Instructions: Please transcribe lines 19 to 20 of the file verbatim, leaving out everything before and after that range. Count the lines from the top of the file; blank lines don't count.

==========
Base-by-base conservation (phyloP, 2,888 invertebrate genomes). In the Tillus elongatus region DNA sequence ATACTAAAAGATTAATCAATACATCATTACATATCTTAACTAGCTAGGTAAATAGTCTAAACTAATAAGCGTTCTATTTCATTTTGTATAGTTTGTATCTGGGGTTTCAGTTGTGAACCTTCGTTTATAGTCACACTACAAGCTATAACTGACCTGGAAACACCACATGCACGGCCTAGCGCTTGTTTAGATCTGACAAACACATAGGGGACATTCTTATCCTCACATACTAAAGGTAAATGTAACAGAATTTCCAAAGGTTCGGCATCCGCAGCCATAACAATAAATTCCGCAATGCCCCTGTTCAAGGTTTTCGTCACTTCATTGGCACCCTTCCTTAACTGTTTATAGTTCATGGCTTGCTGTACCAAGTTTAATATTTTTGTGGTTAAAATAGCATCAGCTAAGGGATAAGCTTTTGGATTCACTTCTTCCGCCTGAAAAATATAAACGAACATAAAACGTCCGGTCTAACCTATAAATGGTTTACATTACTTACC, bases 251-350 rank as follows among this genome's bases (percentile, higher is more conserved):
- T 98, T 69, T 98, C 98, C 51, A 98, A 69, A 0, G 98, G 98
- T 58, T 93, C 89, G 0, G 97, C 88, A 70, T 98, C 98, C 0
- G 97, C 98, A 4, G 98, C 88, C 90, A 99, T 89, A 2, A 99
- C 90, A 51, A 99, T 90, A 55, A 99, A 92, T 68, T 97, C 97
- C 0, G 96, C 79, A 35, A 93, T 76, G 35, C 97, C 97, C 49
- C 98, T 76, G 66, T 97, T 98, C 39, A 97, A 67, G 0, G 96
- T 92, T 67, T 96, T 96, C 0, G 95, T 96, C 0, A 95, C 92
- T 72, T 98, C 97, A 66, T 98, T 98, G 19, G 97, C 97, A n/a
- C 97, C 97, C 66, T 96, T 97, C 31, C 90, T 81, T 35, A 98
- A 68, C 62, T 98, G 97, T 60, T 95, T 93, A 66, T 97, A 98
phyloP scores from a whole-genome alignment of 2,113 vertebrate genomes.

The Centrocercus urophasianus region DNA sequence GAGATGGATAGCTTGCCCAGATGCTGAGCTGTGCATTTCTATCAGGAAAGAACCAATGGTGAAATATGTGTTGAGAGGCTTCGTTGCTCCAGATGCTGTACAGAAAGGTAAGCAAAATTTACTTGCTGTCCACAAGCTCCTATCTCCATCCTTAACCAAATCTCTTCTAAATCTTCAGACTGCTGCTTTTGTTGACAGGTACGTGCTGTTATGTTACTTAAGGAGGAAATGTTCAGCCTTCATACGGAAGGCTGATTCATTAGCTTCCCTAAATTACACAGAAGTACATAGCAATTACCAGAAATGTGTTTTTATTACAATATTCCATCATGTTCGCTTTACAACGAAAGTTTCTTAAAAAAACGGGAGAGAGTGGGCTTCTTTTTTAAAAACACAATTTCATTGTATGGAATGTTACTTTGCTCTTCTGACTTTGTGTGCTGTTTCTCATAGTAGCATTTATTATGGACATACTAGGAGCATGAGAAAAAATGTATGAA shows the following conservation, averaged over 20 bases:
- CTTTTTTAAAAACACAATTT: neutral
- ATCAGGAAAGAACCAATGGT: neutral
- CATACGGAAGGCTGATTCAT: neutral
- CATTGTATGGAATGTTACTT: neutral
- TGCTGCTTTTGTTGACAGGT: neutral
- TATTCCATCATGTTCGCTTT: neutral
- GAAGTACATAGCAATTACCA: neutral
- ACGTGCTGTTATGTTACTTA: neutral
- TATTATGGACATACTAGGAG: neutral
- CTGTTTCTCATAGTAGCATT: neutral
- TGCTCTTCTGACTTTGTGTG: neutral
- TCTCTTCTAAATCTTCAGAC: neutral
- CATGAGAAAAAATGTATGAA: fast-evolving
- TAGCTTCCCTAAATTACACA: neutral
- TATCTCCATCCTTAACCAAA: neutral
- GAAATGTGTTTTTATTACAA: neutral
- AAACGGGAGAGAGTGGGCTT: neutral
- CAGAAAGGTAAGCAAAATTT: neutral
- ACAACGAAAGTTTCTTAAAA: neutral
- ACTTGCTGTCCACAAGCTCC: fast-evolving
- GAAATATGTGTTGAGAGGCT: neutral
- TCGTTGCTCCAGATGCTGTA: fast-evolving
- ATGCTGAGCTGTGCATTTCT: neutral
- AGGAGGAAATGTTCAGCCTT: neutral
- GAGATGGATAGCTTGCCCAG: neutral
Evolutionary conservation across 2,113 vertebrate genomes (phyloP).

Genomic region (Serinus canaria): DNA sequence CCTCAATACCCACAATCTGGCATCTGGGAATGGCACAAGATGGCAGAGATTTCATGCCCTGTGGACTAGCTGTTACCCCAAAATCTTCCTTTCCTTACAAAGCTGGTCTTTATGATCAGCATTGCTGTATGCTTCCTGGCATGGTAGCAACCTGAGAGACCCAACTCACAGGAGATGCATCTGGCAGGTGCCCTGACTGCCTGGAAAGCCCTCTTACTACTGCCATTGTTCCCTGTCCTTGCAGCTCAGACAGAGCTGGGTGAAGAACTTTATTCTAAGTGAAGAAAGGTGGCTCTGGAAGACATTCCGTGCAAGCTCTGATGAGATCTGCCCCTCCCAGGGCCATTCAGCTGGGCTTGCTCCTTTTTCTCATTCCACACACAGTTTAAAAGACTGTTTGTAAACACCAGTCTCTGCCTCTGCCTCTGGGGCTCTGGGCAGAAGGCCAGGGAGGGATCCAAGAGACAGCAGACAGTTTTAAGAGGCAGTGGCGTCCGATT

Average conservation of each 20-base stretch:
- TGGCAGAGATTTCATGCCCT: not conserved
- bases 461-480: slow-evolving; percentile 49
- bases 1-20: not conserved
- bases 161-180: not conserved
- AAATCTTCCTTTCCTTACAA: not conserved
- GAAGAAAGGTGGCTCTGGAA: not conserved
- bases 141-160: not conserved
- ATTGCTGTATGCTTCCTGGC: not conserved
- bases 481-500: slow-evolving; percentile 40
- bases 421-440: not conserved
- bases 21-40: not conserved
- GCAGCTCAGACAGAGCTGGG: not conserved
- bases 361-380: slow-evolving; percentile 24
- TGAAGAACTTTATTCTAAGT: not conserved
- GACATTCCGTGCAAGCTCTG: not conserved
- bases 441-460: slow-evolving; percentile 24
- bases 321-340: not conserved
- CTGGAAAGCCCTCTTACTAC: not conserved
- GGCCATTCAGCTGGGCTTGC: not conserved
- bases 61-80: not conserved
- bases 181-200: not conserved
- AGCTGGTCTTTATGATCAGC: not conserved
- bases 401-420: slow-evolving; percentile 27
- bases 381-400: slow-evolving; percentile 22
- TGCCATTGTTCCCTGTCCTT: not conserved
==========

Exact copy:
- TATTCCATCATGTTCGCTTT: neutral
- GAAGTACATAGCAATTACCA: neutral